Moreover, ten fascinating documentaries will be screened at the festival, e.g. “Frauenkarawane“ “Winds of Sand, “Women of Rock”) by Nathalie Borgers. Her work deals with patriarchal structures and independently acting women, wandering for several weeks through the desert to the next watering hole. Houchang Allahyari created a portrait of Ute Bock, Vienna’s grande dame of social work, with all her contradictions. In her film “Durch die Welt nach Hause“ (“Homebound through the World”) actress and director Andrea Eckert pays homage to writer Frederic Morton, who had to escape as Fritz Mandelbaum from the Nazis in 1940.
The programme of short films is also very exciting, including works by Sigi A. Fruhauf, Sasha Pirker, Heinz Emigholz, Sabine Marte, Rainer Gamsjäger and Philipp Fleischmann.
The Austrian Film Archives explore the beginnings of Austrian filmmaking about one hundred years ago in the programme section “Early Austrians“. The selection of films dating back to 1906-1918 focuses on Austrian cinema pioneers, among them photographers, technicians, writers but also actors or craftsmen involved in the actual production of the film.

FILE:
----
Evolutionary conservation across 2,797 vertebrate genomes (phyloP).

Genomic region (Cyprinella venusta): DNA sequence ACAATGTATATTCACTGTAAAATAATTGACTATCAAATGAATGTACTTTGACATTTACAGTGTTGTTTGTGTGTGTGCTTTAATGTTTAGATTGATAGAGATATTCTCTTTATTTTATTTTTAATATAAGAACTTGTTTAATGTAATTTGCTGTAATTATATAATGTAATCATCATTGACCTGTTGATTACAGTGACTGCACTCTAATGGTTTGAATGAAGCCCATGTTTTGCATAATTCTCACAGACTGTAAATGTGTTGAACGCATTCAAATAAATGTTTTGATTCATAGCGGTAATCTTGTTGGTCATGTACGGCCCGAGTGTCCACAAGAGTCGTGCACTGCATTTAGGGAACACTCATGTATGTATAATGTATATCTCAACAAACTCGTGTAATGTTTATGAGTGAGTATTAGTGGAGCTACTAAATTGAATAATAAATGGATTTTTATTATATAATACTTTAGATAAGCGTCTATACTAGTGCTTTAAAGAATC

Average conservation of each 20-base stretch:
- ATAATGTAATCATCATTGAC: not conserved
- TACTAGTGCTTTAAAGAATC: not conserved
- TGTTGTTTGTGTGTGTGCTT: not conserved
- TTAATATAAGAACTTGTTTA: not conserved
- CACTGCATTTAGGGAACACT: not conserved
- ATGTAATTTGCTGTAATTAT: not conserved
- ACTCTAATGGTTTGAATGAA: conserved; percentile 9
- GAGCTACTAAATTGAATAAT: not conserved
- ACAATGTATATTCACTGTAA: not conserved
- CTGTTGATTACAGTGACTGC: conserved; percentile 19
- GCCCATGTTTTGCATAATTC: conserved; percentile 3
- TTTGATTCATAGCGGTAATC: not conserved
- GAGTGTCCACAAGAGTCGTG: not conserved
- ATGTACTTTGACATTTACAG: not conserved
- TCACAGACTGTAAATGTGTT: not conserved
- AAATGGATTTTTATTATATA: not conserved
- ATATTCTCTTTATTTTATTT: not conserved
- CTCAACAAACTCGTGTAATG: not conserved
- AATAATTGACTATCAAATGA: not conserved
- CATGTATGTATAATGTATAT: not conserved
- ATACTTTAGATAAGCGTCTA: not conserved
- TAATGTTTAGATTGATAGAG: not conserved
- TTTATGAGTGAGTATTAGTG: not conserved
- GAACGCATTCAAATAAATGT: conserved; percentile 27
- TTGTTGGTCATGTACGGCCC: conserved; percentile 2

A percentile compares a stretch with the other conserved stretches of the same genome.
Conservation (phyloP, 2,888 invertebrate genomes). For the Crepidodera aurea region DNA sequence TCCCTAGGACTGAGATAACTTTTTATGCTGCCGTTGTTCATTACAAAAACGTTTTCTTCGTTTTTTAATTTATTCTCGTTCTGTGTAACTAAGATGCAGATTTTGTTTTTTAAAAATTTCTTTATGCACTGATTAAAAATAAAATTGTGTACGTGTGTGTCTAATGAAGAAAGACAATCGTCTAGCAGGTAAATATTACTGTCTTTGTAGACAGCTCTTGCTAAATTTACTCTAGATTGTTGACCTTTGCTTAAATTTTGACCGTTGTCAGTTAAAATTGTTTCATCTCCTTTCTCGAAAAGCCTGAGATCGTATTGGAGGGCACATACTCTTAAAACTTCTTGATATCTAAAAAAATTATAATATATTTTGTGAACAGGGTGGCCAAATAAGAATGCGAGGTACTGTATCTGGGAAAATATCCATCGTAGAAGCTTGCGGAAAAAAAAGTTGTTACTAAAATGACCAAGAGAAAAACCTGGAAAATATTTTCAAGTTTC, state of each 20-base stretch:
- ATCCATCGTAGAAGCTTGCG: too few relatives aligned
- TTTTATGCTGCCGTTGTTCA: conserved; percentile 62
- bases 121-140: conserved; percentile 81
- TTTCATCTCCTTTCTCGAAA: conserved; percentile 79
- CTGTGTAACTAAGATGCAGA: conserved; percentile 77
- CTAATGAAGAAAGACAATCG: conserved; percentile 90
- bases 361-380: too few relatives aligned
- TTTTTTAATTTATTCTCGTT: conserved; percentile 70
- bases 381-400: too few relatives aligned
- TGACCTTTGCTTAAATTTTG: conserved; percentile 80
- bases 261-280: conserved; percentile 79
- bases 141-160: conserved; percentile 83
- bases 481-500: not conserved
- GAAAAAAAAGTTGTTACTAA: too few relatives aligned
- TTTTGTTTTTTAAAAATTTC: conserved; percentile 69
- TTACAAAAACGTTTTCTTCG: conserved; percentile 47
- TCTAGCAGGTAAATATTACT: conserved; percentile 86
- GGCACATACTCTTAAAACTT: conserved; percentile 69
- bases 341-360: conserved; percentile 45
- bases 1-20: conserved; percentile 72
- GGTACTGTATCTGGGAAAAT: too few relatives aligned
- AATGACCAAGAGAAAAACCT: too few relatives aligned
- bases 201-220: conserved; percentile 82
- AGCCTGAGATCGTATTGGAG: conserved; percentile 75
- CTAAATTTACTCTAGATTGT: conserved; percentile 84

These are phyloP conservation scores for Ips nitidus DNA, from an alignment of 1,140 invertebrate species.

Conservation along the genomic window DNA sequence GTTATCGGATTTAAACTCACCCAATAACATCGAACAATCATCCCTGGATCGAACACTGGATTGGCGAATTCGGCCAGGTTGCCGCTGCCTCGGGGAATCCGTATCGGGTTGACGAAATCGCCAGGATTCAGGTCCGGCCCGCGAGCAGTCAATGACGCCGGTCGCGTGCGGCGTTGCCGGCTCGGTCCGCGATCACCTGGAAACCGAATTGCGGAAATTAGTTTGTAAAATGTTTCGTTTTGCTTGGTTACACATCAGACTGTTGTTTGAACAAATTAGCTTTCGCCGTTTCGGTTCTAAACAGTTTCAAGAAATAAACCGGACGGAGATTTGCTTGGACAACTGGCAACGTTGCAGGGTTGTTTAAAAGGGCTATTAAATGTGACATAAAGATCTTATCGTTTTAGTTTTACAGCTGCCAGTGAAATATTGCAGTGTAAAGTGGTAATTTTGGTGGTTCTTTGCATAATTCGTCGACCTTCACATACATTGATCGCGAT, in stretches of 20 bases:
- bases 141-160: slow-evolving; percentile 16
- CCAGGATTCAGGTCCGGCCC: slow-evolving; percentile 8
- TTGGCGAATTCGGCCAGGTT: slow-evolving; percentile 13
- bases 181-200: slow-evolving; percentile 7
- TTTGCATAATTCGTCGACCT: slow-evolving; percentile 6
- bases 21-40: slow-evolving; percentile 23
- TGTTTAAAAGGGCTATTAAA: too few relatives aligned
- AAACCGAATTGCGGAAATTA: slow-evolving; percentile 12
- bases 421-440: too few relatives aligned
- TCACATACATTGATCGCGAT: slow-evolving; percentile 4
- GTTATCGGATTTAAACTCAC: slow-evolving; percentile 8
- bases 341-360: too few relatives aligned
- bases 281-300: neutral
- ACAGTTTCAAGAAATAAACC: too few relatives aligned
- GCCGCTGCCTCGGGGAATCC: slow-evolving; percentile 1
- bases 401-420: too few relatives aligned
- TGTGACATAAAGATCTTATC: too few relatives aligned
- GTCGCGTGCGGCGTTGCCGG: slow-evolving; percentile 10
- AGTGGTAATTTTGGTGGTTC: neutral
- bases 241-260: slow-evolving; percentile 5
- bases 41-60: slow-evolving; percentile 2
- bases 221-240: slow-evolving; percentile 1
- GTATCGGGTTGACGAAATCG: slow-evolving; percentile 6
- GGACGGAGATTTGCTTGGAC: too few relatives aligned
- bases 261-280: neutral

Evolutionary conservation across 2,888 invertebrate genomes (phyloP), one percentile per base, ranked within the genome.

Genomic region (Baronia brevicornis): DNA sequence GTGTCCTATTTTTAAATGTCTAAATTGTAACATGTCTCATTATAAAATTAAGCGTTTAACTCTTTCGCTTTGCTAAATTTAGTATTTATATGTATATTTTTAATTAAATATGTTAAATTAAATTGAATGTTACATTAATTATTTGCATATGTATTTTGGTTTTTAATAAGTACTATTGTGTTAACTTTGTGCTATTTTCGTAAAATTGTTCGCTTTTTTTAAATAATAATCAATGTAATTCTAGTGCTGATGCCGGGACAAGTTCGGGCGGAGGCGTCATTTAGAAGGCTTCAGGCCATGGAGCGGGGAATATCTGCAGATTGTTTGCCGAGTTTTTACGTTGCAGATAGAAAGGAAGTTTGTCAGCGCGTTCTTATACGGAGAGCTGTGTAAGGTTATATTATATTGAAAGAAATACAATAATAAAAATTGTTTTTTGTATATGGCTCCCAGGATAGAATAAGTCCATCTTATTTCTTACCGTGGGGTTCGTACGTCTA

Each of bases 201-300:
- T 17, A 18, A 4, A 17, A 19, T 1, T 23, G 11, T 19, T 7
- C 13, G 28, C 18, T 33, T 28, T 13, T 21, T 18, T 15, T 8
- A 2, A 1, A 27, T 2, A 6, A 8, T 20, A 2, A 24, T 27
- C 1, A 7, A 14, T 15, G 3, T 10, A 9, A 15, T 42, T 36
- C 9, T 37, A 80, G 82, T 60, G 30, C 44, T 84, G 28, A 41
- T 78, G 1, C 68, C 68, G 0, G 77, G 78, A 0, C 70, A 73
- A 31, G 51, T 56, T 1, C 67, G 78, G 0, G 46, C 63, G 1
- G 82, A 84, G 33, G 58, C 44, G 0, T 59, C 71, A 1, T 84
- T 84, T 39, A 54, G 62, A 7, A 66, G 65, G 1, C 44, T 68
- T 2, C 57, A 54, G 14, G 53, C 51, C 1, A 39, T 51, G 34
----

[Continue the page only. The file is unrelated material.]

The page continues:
Leopold Museum: Edvard Munch and the Uncanny
In the exhibition titled “Edvard Munch and the Uncanny”, Leopold Museum showcases more than 200 works by Munch, Ensor, Goya, Böcklin, Gauguin, Moreau, Schiele and other artists of the 19th and early 20th century (ending on 18 January 2010). “Symbols of the Subconscious“, “Dreams and Nightmares“, “Ghosts and Visions“ or “The Uncanny Home“ are themes of this show that invites the visitor to look into the question how the uncanny is depicted in the arts.
The show concentrates on French, Belgian and German symbolism and traces the early influence of psychological findings in the works presented.
The Munch Museum in Oslo contributed 35 main works by its “hero” to this outstanding exhibition. The remaining exhibits come from international and Austrian museums, including paintings, drawings and prints by Odilon Redon, Max Klinger, Otto Modersohn, Fernand Khnopff, Victor Hugo, Franz von Stuck, Charles Meryon or Alberto Martini.
The exhibition is rounded off with interesting events, for example Olivier Messiaen’s “Quatour pour la fin de temps” (“Quartet for the End of Time”) performed on 21 November 2009 at 3 p.m.
Exhibition by the Lauder Chabad School in Vienna-Leopoldstadt